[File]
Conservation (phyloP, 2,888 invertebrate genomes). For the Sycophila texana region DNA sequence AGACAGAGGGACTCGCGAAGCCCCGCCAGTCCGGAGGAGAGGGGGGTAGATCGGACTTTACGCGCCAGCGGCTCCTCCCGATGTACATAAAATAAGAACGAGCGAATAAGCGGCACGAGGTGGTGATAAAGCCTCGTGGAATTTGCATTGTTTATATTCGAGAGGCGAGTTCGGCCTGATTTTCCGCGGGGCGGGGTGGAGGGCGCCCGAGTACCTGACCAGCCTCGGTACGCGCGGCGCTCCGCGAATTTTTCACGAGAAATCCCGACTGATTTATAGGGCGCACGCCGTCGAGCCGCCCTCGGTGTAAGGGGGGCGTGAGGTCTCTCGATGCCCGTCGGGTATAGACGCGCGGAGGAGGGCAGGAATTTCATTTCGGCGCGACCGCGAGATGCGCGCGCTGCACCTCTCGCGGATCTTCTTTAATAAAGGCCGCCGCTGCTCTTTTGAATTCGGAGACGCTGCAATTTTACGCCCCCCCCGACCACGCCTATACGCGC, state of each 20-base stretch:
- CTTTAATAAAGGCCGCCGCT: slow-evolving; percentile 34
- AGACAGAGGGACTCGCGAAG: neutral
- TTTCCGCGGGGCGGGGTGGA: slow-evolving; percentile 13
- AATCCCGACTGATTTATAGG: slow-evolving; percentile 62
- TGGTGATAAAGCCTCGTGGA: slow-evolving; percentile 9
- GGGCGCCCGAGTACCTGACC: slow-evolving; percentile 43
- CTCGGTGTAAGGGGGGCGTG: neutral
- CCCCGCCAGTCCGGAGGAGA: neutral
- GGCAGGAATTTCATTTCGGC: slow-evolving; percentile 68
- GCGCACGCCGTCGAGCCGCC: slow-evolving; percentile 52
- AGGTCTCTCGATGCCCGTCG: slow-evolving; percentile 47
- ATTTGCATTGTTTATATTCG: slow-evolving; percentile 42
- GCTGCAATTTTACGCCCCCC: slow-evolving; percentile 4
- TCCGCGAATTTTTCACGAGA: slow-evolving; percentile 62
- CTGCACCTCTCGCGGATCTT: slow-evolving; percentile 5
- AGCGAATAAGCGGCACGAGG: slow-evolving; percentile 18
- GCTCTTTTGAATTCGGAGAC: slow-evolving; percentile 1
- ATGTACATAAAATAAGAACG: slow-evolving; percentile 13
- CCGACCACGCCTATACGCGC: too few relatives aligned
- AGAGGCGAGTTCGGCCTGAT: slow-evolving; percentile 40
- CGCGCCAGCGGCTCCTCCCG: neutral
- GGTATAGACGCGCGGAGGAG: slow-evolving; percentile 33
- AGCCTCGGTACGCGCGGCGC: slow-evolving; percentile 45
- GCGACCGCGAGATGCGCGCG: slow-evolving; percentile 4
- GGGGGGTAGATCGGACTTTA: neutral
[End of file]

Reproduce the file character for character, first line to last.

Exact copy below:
Conservation (phyloP, 2,888 invertebrate genomes). For the Sycophila texana region DNA sequence AGACAGAGGGACTCGCGAAGCCCCGCCAGTCCGGAGGAGAGGGGGGTAGATCGGACTTTACGCGCCAGCGGCTCCTCCCGATGTACATAAAATAAGAACGAGCGAATAAGCGGCACGAGGTGGTGATAAAGCCTCGTGGAATTTGCATTGTTTATATTCGAGAGGCGAGTTCGGCCTGATTTTCCGCGGGGCGGGGTGGAGGGCGCCCGAGTACCTGACCAGCCTCGGTACGCGCGGCGCTCCGCGAATTTTTCACGAGAAATCCCGACTGATTTATAGGGCGCACGCCGTCGAGCCGCCCTCGGTGTAAGGGGGGCGTGAGGTCTCTCGATGCCCGTCGGGTATAGACGCGCGGAGGAGGGCAGGAATTTCATTTCGGCGCGACCGCGAGATGCGCGCGCTGCACCTCTCGCGGATCTTCTTTAATAAAGGCCGCCGCTGCTCTTTTGAATTCGGAGACGCTGCAATTTTACGCCCCCCCCGACCACGCCTATACGCGC, state of each 20-base stretch:
- CTTTAATAAAGGCCGCCGCT: slow-evolving; percentile 34
- AGACAGAGGGACTCGCGAAG: neutral
- TTTCCGCGGGGCGGGGTGGA: slow-evolving; percentile 13
- AATCCCGACTGATTTATAGG: slow-evolving; percentile 62
- TGGTGATAAAGCCTCGTGGA: slow-evolving; percentile 9
- GGGCGCCCGAGTACCTGACC: slow-evolving; percentile 43
- CTCGGTGTAAGGGGGGCGTG: neutral
- CCCCGCCAGTCCGGAGGAGA: neutral
- GGCAGGAATTTCATTTCGGC: slow-evolving; percentile 68
- GCGCACGCCGTCGAGCCGCC: slow-evolving; percentile 52
- AGGTCTCTCGATGCCCGTCG: slow-evolving; percentile 47
- ATTTGCATTGTTTATATTCG: slow-evolving; percentile 42
- GCTGCAATTTTACGCCCCCC: slow-evolving; percentile 4
- TCCGCGAATTTTTCACGAGA: slow-evolving; percentile 62
- CTGCACCTCTCGCGGATCTT: slow-evolving; percentile 5
- AGCGAATAAGCGGCACGAGG: slow-evolving; percentile 18
- GCTCTTTTGAATTCGGAGAC: slow-evolving; percentile 1
- ATGTACATAAAATAAGAACG: slow-evolving; percentile 13
- CCGACCACGCCTATACGCGC: too few relatives aligned
- AGAGGCGAGTTCGGCCTGAT: slow-evolving; percentile 40
- CGCGCCAGCGGCTCCTCCCG: neutral
- GGTATAGACGCGCGGAGGAG: slow-evolving; percentile 33
- AGCCTCGGTACGCGCGGCGC: slow-evolving; percentile 45
- GCGACCGCGAGATGCGCGCG: slow-evolving; percentile 4
- GGGGGGTAGATCGGACTTTA: neutral